Blueseventy Racing

Otters & Support Abandonment

It was rough day, but a truly extreme full - with 46 degree ocean water, wildlife, and 91 degree Alaskaman heat. I’m happy to have finished through lots of tribulations.

Sometimes, I’m not sure why I returned for a second go at the Alaskaman sufferfest. With the race a month earlier than before, the water was colder, and the air was full of wild land fire smoke from a nearby 35k acre forest fire. My boyfriend insisted on supporting me as my aid for the whole race, which included helping me in transition, getting me nutrition & water on the bike, and completing the 27.5 mile trail & mountain run. I was spoiled last year with two runners and my great parents for the rest. Here’s a synopsis of the 20+ hour day:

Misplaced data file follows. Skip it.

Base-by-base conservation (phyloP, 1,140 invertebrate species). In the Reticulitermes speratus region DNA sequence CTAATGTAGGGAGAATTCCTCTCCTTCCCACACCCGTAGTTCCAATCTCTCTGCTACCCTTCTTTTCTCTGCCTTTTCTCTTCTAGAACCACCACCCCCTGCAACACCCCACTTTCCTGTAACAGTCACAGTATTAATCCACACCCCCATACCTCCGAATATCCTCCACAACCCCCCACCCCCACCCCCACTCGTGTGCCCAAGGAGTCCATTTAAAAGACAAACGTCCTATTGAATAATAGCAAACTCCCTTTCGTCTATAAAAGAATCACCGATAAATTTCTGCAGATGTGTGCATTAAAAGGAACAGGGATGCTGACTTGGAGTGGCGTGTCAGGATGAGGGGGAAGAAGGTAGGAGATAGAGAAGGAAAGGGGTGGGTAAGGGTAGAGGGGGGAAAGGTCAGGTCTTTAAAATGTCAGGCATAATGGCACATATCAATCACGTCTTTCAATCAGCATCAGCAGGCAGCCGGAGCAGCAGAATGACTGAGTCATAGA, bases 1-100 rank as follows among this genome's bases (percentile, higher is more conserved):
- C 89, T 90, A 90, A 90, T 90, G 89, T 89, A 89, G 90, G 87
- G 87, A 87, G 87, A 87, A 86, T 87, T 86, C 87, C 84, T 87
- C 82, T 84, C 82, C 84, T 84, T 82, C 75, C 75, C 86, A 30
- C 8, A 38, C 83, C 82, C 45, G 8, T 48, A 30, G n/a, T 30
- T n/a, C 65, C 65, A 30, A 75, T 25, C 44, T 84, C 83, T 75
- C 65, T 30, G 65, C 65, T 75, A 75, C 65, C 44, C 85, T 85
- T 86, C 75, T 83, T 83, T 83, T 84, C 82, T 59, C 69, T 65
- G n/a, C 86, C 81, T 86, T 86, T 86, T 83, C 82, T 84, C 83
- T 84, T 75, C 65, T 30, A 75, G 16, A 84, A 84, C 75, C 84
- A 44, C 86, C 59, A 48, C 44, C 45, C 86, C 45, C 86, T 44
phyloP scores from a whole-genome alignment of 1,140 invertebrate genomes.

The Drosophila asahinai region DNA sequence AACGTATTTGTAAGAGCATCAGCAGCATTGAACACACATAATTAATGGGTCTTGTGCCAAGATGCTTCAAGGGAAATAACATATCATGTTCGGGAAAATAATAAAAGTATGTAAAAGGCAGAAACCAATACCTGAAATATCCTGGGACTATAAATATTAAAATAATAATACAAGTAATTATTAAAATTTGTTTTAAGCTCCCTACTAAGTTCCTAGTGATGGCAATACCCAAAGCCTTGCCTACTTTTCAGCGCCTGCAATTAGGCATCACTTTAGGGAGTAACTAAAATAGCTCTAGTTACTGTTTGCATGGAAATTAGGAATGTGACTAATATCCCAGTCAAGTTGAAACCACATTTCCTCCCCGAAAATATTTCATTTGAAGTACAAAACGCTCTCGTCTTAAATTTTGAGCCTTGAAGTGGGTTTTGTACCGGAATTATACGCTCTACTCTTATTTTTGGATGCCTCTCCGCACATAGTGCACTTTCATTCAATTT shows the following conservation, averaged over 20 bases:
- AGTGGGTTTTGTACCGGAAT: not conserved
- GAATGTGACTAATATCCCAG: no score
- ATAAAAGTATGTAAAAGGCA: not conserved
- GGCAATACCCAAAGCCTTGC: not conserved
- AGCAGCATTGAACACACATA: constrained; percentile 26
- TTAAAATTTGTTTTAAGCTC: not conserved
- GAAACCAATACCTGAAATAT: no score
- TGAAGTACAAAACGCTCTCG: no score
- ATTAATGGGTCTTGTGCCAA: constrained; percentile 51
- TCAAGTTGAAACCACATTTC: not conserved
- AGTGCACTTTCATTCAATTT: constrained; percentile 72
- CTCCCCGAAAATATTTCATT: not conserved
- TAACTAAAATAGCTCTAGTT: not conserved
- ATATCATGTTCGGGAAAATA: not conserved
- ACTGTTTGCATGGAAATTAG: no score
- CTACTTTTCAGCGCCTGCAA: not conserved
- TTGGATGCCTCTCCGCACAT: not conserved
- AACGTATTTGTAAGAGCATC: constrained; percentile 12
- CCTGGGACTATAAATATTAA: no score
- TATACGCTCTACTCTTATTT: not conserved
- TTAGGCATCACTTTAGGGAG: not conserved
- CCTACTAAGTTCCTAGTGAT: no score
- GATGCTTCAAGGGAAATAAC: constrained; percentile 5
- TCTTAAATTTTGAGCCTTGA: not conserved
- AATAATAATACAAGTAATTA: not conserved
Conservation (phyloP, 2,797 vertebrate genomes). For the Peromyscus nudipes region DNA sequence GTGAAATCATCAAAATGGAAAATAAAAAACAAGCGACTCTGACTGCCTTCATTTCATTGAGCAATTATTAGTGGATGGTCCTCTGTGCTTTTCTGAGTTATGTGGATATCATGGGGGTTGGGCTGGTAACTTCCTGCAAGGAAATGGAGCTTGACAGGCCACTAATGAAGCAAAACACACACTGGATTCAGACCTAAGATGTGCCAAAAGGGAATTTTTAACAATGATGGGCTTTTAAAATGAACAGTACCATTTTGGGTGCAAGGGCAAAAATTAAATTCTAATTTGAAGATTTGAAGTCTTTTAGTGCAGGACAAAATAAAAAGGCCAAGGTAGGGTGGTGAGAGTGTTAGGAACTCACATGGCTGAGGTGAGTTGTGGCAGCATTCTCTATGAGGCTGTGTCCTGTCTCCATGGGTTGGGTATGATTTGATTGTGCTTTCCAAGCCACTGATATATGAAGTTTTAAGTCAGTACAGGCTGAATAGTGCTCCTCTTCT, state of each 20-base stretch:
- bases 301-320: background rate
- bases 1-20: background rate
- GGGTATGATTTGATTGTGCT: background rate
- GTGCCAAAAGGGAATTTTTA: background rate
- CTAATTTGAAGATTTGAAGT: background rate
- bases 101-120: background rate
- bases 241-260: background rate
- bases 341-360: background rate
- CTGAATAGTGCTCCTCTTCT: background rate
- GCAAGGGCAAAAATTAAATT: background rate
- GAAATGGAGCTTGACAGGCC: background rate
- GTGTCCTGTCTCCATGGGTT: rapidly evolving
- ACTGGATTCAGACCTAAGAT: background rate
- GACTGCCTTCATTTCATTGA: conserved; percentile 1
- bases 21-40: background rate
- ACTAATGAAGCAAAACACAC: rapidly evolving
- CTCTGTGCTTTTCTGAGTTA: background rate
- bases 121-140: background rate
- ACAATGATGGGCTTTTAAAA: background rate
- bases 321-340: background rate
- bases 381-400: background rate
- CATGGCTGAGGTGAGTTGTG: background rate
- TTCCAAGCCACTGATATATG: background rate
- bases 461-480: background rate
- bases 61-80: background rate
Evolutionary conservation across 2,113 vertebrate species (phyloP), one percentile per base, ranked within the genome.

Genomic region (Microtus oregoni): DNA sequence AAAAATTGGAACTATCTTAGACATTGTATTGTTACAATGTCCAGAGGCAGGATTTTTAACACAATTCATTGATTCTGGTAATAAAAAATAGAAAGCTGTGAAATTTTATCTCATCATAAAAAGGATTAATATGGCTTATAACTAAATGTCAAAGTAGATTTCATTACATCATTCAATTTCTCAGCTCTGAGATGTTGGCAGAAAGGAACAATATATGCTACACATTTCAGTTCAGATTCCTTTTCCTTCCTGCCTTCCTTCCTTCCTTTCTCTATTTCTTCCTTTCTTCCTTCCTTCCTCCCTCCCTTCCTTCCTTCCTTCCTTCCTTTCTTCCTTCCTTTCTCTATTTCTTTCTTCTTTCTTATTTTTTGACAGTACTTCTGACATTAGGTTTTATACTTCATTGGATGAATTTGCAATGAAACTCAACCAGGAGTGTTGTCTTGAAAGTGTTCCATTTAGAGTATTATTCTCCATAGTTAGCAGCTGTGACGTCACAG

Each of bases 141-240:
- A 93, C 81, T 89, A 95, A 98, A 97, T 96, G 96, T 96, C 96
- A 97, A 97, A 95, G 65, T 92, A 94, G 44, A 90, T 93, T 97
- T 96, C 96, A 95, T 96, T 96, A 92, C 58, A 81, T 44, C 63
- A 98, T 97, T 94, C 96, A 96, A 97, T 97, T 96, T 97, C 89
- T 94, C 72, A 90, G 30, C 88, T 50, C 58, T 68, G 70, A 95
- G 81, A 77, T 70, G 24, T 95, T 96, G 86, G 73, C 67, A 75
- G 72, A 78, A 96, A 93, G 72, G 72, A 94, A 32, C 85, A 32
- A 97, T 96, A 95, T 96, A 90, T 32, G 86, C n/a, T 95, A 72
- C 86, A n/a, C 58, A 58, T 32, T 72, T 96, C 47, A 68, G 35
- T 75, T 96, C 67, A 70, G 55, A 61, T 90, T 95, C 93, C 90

After an early transition set up, a short bus ride to the swim start, and half an hour of mulling around, they allowed swimmers to go down to the beach. I found last year’s female champion and women’s first out of the water, and tried to stick close to her. The five minute count down started and we were allowed into the water. It was cold on my feet as we slowly made out way into the water towards the start line. Once, I was in to my waist, I dipped and allowed the cold water to fill my wetsuit. I made it to the start line by two minutes until start and got my watch ready. I tried to acclimate my face and hands to the cold and mapped my swim route. Then, the gun went off and there was the normal melee. A half dozen swimmers cut out right, swimming for deeper water. I couldn’t understand why and kept to my straight path along the shore to the dim lights on the other side of the bay through the Smokey morning. I found my rhythm and took the lead; I saw Morgan swimming about 25 yards to my right with a kayak leading her in. The water was glassy smooth. I felt my watch buzz for 500 yards and then 1000. The shore seemed to be getting no closer. I hit the bottom briefly in some shallow water and cut out a little to deeper water, but then had no further issues. I saw a few otters dozens of feet away and thought about how neat of a swim this would be if I could feel my face and feet. The water felt like it warmed shortly between 1000 & 2000 yards in, and then it quickly started getting colder as I neared the waterfall at the exit. I started sighting less to conserve my energy, looking up every 12 strokes, then every 30- 40. Suddenly, my left hand struck something warm and firm ahead of me. My reflex was to lift my head and my arm pushed down, pushing the object down with it. It began moving and thrashing and was now under my chest. I realized very quickly that it was about a 30-40 lb otter. He beat on my chest and stomach, trying to get back to the surface and I kicked and attempted to move away. The whole encounter only lasted a few seconds, but my heart rate felt like it increased to well over 200. I kept swimming and didn’t look back. I began sighting every 6 strokes again, lifting my head further and looking for other ocean obstacles and trying to regulating my breathing again. Not a few minutes later, a swimmer went cruising by me, obviously having been drafting off me until my drastic change in pace. I didn’t have it in me at the moment to chase, so I allowed the pass and tried to get ahold of myself. I no longer saw any boats around me and I was paranoid every time I caught my kick wake out of the corner of my eye. Objects on the other side of the bay became to become clear. I could see the arch and the dock and I made my way slowly to the beach. Two volunteers clad in waders helped me stand as I struggled to stand on the pebbled beach on my numb feet. I got my cap and goggles off and found Aaron who took my wet things from me as I tried to strip off my gloves and unzip my suit. We made it to the road and I was able to run the last half of the transition distance to my bike. It seemed to take forever to get the wet layers off and the dry layers on. Transition was more crowded than last year’s because of the shortened swim, but I finally got everything ready and got my bike and headed to the road.